At this late stage of the list, the tone of the list (generally established levels of value via settlements) is likely to be central to the defence and candidates need to understand the concept and the associated case law in prosecuting or defending the appeal.

Level 3 – advice to client

The level 3 examples of competence will need to go beyond the everyday bulk class rental valuations and stray into more complex territory that utilises case law in the reasoning, or alternative methods of valuation, such as profits or contractors. A contractor’s valuation of a small hereditament, such as a public toilet, is a simple yet effective way to demonstrate breadth in rating valuation .

A good example can be defending/prosecuting the case at valuation tribunal as expert witness or advocate – and avoiding the conflict between them as required in the RICS practice statements.

Questions of uneconomic disrepair in advice to client can be a good example at level 3, reflecting the recent topical case law of SJ & J Monk (a firm) v Newbigin (VO) [2015] EWCA Civ 78; [2015] EGLR 28.

Unit of assessment is also a hot topic, reflecting the recent decision in Woolway (VO) v Mazars LLP [2015] UKSC 53; [2015] EGLR 56, as well as an old favourite in Gilbert (VO) v S Hickinbottom & Sons Ltd [1956] 2 QB 40 (the bakery case). Unit of assessment is fundamental and involves complex reasoning.

There can be crossover with the property management competency where advice to client concerns empty property rate mitigation; make sure you know the law.

In the context of level 3, advice to client in local tax, “client” means any stakeholder and that can include the valuation officer, billing authority or valuation tribunal as well as your actual client.

Remember that the specialist assessor for a candidate declaring local tax to level 3 may well be a valuation officer who lives and breathes rating.


  • Business rates retention by billing authorities
  • Woolway (VO) v Mazars LLP [2015] UKSC 53; [2015] EGLR 56
  • The 2017 revaluation


Level 1

  • What is the definition of rateable value?
  • What does material day mean?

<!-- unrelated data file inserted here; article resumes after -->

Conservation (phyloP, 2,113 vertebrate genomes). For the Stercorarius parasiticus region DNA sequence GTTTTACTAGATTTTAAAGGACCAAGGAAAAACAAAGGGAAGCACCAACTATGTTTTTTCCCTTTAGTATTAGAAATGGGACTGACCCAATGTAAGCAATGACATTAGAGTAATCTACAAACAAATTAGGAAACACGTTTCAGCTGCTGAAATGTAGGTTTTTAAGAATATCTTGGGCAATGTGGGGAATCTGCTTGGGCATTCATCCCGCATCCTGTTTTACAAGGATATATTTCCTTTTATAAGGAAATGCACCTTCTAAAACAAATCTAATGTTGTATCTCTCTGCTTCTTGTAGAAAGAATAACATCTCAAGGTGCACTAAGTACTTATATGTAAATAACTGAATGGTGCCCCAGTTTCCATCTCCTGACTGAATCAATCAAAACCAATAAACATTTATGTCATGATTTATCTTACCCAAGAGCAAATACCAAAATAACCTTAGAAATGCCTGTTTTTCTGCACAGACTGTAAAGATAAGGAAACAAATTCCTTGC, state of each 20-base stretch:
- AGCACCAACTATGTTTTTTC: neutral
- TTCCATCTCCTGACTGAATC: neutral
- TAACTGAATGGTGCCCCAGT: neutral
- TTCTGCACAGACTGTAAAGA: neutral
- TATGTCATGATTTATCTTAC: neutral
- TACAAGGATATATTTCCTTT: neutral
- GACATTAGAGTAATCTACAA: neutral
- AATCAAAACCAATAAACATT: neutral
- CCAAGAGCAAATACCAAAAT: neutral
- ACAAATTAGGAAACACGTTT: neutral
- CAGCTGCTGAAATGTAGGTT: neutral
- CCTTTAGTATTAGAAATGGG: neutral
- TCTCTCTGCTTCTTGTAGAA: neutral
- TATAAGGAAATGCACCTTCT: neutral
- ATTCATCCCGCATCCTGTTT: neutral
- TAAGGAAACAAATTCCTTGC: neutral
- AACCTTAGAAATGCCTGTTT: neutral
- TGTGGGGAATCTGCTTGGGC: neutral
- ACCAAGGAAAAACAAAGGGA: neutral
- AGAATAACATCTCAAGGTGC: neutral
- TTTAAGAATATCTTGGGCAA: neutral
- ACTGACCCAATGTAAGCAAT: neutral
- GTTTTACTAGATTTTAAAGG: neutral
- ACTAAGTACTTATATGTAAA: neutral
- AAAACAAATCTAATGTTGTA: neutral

(The likely questions at levels 2 and 3 will depend on the examples you provide.)

Level 2

  • Talk through the weighting of your rental analysis.
  • What were the relevant dates for this appeal and what was happening on those dates?

Level 3

  • Describe your reasoned advice to the client regarding the agreed rateable value and why you should agree to it.

*Don’t assume that the questions given here will be asked at an APC assessment. Assessors will focus on and pose questions on the basis of the candidate’s declared competencies, pathway guide requirements, up to date developed knowledge base and the examples provided in their summary of experience, etc.


Supervisor and counsellor APC training/recordings – formal CPD Managing candidates and feel a little out of your depth? Get some tips on how to manage and support your candidates. Free 1-2 hours of formal CPD: www.delever.com

APC Commercial Property Revision Guide A reference book for forward-thinking candidates’ APC preparation: www.delever.co.uk/katetaylor

APC Explained Masterclass This helps candidates to understand what needs to be done to achieve the APC, including a walk-through of the DeLever APC process timeline and myAPC Diary with an explanation of what to do at each milestone: www.delever.com

Timeline wallchart An A2 pictorial view of the APC process, based on the RICS guides and Jon Lever’s professional experience of the APC. It can be used to track progress. Free copies are available at: www.delever.com

RICS APC Guides These should be read at least once every three to four months and fully understood. Candidates from outside the UK also need to check their regional websites for any local APC requirements: www.rics.org

isurv: www.isurv.com

How to help

Encourage candidates to take a step back from the appeal and talk about the underpinning legal principles and dates.

Give candidates enough responsibility to get to level 3. Consider giving them the opportunity to appear as an expert witness at a valuation tribunal.

Ensure your candidates understand the appeal from both the perspective of appellant and valuation officer. Business awareness will be important.

Kate Taylor FRICS is an APC chair and a DeLever APC coach. Follow Kate Taylor and Jon Lever on Twitter: @katetay73593006 and @deleverapc

Click here for full access to EG‘s pathway to success series on APC competencies.